12 Life and Letters of Francis Galton
of Galton's friends-Darwin, Grove, Hooker, Brodrick, Spencer, Spottiswoode', etc.; the dark back room with its shelves loaded with pamphlet cases filled with letters and manuscripts, the boxes of models, and the notes of a long lifetime of collecting, mostly indexed by Galton himself, all these will be familiar memories to his friends, and formed a singularly unique environment, very characteristic of the man. A great reference library, one of the principal rooms of the house devoted to a study, reproductions of modern or medieval .art, these were not essential needs of Galton's nature. Among his books were no long series of foreign journals or transactions, and but few fundamental treatises on anthropology or natural history. His library consisted chiefly of books which their writers presented to him-such as Darwin's worksor of ofl'prints and papers sent to Galton when his name had become known. There are scarcely two dozen books in Galton's library as we now have it, which we can assert he must have purchased to forward his work. There are masses of measurements and observations of Galton's own, but unlike Darwin he did not start by analysing published material. He collected afresh either directly or through others and formed his conclusions de novo: I do not think he ever studied Laplace or Poisson; I am confident that he had never considered the original papers of Gauss; even while Galton's work seems to flow naturally from that of Quetelet2, I am very doubtful how far he owed much to a close reading of the great Belgian statistician. He formed no collection of his books, and the few references to Quetelet in Galton's writings are such as might easily arise from indirect sources. Galton took up his problems one after another and worked at them largely disregarding their past history, when indeed they had one. This is only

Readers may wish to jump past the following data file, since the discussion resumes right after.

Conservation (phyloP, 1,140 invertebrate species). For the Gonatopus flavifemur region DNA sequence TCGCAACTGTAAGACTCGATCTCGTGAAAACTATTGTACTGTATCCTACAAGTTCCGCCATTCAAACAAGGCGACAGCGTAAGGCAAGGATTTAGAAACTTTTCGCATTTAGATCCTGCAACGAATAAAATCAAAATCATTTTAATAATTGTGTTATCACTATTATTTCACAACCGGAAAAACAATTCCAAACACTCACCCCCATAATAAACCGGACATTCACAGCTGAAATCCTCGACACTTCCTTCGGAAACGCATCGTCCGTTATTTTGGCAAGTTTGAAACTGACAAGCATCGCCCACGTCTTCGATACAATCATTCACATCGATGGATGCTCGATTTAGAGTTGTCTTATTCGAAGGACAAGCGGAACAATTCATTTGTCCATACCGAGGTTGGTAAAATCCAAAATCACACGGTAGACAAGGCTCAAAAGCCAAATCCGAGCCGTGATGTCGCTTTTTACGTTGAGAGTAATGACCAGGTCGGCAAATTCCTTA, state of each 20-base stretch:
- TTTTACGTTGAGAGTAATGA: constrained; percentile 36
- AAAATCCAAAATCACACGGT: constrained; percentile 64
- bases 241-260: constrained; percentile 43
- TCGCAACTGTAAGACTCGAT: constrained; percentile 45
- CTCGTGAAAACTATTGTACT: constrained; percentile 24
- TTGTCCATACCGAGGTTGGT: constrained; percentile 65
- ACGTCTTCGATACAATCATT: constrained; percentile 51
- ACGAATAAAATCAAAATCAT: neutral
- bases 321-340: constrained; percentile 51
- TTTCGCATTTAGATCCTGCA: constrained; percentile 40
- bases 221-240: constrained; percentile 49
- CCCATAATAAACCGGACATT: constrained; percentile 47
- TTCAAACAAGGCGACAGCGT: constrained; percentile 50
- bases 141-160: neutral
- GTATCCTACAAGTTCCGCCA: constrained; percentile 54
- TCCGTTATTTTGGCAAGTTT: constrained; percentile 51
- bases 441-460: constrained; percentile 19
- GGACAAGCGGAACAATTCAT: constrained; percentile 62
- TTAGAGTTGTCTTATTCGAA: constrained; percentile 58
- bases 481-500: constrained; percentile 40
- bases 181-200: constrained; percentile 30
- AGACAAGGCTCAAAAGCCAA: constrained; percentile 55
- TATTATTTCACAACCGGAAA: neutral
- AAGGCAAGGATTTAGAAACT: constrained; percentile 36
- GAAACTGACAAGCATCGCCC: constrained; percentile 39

.possible in a man of great insight and brimming over with suggestive ideas and novel processes. But the method has some drawbacks, when adopted by lesser men, and even, as in his above-cited account of his observations on the Corona, we may find it open to criticism in Galton himself. But unless my readers grasp this characteristic of Galton's nature they will fail to understand how, with all his travel and the social and executive calls on his time, he was yet able to accomplish so much. It is dangerous advice to give to every scientific worker, but it is the only useful advice to give to a young man of genius: Find a little trodden path, and explore it rapidly alone, without regard to the work of others; many precious hours will be wasted if yon follow up the spoor of each one who has passed athwart your path before. Galton took some time to find his individual track, but having found it, he went ahead without much regard to forerunners or even to those working on parallel lines. It was this individuality of method which impressed itself on his environment and rendered him so independent of the usual appurtenances of the scholar. He thought and he worked with the simplest of tools, and these mostly of his own making.
' Hung at the present time on the walls of the Committee Room in the Galton Laboratory. The family portr%its which hung in the drawing-room and Galton's bedroom may still be seen on our walls, and even the quaint stunted cupboard wardrobe from Galton's dressing-room now serves as a store for mechanical calculators--a use which would-have delighted his heart!
2 In a card index prepared by Galton himself to his books and pamphlets the name of Quetelet does not appear. W